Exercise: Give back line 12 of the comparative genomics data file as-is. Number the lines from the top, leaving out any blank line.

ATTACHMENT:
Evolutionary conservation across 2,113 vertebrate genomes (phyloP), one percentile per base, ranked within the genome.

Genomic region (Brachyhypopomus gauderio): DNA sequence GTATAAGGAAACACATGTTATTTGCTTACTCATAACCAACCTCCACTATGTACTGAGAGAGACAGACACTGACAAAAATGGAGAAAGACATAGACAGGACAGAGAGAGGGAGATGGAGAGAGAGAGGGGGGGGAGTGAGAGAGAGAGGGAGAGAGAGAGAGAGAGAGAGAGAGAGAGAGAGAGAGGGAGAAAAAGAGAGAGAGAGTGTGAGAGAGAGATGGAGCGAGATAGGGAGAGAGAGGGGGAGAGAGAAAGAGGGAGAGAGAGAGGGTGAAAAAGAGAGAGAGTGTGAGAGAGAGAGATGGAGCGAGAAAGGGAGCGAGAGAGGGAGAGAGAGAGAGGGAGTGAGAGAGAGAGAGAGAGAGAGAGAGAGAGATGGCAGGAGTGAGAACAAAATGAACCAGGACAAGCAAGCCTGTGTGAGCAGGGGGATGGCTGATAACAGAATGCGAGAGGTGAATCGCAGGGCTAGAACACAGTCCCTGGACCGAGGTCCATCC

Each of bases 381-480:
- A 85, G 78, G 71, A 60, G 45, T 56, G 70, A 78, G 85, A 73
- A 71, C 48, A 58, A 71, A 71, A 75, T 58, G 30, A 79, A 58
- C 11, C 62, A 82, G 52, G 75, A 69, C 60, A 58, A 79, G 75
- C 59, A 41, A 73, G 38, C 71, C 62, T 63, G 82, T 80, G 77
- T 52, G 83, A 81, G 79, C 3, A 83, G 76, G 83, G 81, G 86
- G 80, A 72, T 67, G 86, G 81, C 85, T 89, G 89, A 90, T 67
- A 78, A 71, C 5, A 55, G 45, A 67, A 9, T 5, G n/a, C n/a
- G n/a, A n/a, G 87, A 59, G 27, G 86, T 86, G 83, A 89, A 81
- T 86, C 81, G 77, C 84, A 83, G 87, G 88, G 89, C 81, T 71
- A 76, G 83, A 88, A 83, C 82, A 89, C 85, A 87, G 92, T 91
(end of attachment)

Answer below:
- T 86, C 81, G 77, C 84, A 83, G 87, G 88, G 89, C 81, T 71